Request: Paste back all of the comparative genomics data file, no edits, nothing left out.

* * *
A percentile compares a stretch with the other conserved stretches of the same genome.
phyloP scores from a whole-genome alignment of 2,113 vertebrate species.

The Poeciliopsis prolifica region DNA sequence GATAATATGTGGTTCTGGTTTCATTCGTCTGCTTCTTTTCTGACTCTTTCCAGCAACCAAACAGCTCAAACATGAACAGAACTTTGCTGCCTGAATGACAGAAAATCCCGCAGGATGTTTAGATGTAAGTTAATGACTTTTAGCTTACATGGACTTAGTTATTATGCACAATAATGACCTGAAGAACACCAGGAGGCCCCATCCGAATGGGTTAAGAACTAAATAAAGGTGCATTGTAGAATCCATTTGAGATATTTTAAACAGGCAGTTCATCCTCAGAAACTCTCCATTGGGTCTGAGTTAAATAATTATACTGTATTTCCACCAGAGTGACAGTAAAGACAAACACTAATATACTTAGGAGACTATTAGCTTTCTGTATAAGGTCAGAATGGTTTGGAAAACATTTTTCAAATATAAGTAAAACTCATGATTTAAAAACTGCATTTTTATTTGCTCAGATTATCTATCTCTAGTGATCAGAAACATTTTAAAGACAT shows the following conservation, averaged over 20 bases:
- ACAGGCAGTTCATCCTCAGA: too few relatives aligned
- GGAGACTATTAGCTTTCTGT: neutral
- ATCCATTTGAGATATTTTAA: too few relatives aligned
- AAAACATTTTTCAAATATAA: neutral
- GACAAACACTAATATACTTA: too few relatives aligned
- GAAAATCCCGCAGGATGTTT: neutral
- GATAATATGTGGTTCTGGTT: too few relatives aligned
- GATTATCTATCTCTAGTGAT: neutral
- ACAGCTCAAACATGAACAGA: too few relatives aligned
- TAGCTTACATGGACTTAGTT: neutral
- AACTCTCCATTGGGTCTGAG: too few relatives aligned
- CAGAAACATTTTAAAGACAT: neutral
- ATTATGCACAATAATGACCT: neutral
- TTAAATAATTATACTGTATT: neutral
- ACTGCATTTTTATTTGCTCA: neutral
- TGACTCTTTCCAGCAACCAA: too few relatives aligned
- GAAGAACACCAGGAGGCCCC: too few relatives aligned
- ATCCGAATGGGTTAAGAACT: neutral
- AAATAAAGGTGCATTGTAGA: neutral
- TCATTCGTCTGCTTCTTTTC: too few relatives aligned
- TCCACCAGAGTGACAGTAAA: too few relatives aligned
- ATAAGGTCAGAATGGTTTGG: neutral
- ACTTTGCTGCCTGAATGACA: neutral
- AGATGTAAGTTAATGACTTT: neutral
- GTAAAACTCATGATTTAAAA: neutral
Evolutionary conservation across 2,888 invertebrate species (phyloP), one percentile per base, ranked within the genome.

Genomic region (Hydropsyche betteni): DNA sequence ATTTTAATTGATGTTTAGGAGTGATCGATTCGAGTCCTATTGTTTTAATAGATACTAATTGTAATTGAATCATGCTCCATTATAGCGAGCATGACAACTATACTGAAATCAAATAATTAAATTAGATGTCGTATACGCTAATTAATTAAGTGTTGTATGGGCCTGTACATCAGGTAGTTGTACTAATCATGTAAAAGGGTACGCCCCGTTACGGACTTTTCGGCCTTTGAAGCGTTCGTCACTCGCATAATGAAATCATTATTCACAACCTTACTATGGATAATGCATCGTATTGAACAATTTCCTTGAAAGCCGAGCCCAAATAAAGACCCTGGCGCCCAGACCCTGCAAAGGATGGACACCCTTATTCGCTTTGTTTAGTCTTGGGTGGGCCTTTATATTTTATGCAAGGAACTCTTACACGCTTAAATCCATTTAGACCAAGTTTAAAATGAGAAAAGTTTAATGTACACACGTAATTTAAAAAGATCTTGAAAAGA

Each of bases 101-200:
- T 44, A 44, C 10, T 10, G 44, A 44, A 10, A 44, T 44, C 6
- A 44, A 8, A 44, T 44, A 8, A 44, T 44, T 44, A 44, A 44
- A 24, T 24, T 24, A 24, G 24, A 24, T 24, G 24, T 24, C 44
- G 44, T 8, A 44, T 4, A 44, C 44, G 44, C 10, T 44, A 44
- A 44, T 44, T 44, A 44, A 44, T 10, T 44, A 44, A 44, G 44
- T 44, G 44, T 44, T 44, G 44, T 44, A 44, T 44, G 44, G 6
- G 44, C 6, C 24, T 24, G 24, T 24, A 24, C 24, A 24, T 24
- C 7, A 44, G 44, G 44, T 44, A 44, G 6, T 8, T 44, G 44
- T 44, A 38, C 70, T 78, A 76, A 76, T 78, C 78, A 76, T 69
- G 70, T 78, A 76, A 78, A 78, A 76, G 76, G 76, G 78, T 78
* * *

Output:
A percentile compares a stretch with the other conserved stretches of the same genome.
phyloP scores from a whole-genome alignment of 2,113 vertebrate species.

The Poeciliopsis prolifica region DNA sequence GATAATATGTGGTTCTGGTTTCATTCGTCTGCTTCTTTTCTGACTCTTTCCAGCAACCAAACAGCTCAAACATGAACAGAACTTTGCTGCCTGAATGACAGAAAATCCCGCAGGATGTTTAGATGTAAGTTAATGACTTTTAGCTTACATGGACTTAGTTATTATGCACAATAATGACCTGAAGAACACCAGGAGGCCCCATCCGAATGGGTTAAGAACTAAATAAAGGTGCATTGTAGAATCCATTTGAGATATTTTAAACAGGCAGTTCATCCTCAGAAACTCTCCATTGGGTCTGAGTTAAATAATTATACTGTATTTCCACCAGAGTGACAGTAAAGACAAACACTAATATACTTAGGAGACTATTAGCTTTCTGTATAAGGTCAGAATGGTTTGGAAAACATTTTTCAAATATAAGTAAAACTCATGATTTAAAAACTGCATTTTTATTTGCTCAGATTATCTATCTCTAGTGATCAGAAACATTTTAAAGACAT shows the following conservation, averaged over 20 bases:
- ACAGGCAGTTCATCCTCAGA: too few relatives aligned
- GGAGACTATTAGCTTTCTGT: neutral
- ATCCATTTGAGATATTTTAA: too few relatives aligned
- AAAACATTTTTCAAATATAA: neutral
- GACAAACACTAATATACTTA: too few relatives aligned
- GAAAATCCCGCAGGATGTTT: neutral
- GATAATATGTGGTTCTGGTT: too few relatives aligned
- GATTATCTATCTCTAGTGAT: neutral
- ACAGCTCAAACATGAACAGA: too few relatives aligned
- TAGCTTACATGGACTTAGTT: neutral
- AACTCTCCATTGGGTCTGAG: too few relatives aligned
- CAGAAACATTTTAAAGACAT: neutral
- ATTATGCACAATAATGACCT: neutral
- TTAAATAATTATACTGTATT: neutral
- ACTGCATTTTTATTTGCTCA: neutral
- TGACTCTTTCCAGCAACCAA: too few relatives aligned
- GAAGAACACCAGGAGGCCCC: too few relatives aligned
- ATCCGAATGGGTTAAGAACT: neutral
- AAATAAAGGTGCATTGTAGA: neutral
- TCATTCGTCTGCTTCTTTTC: too few relatives aligned
- TCCACCAGAGTGACAGTAAA: too few relatives aligned
- ATAAGGTCAGAATGGTTTGG: neutral
- ACTTTGCTGCCTGAATGACA: neutral
- AGATGTAAGTTAATGACTTT: neutral
- GTAAAACTCATGATTTAAAA: neutral
Evolutionary conservation across 2,888 invertebrate species (phyloP), one percentile per base, ranked within the genome.

Genomic region (Hydropsyche betteni): DNA sequence ATTTTAATTGATGTTTAGGAGTGATCGATTCGAGTCCTATTGTTTTAATAGATACTAATTGTAATTGAATCATGCTCCATTATAGCGAGCATGACAACTATACTGAAATCAAATAATTAAATTAGATGTCGTATACGCTAATTAATTAAGTGTTGTATGGGCCTGTACATCAGGTAGTTGTACTAATCATGTAAAAGGGTACGCCCCGTTACGGACTTTTCGGCCTTTGAAGCGTTCGTCACTCGCATAATGAAATCATTATTCACAACCTTACTATGGATAATGCATCGTATTGAACAATTTCCTTGAAAGCCGAGCCCAAATAAAGACCCTGGCGCCCAGACCCTGCAAAGGATGGACACCCTTATTCGCTTTGTTTAGTCTTGGGTGGGCCTTTATATTTTATGCAAGGAACTCTTACACGCTTAAATCCATTTAGACCAAGTTTAAAATGAGAAAAGTTTAATGTACACACGTAATTTAAAAAGATCTTGAAAAGA

Each of bases 101-200:
- T 44, A 44, C 10, T 10, G 44, A 44, A 10, A 44, T 44, C 6
- A 44, A 8, A 44, T 44, A 8, A 44, T 44, T 44, A 44, A 44
- A 24, T 24, T 24, A 24, G 24, A 24, T 24, G 24, T 24, C 44
- G 44, T 8, A 44, T 4, A 44, C 44, G 44, C 10, T 44, A 44
- A 44, T 44, T 44, A 44, A 44, T 10, T 44, A 44, A 44, G 44
- T 44, G 44, T 44, T 44, G 44, T 44, A 44, T 44, G 44, G 6
- G 44, C 6, C 24, T 24, G 24, T 24, A 24, C 24, A 24, T 24
- C 7, A 44, G 44, G 44, T 44, A 44, G 6, T 8, T 44, G 44
- T 44, A 38, C 70, T 78, A 76, A 76, T 78, C 78, A 76, T 69
- G 70, T 78, A 76, A 78, A 78, A 76, G 76, G 76, G 78, T 78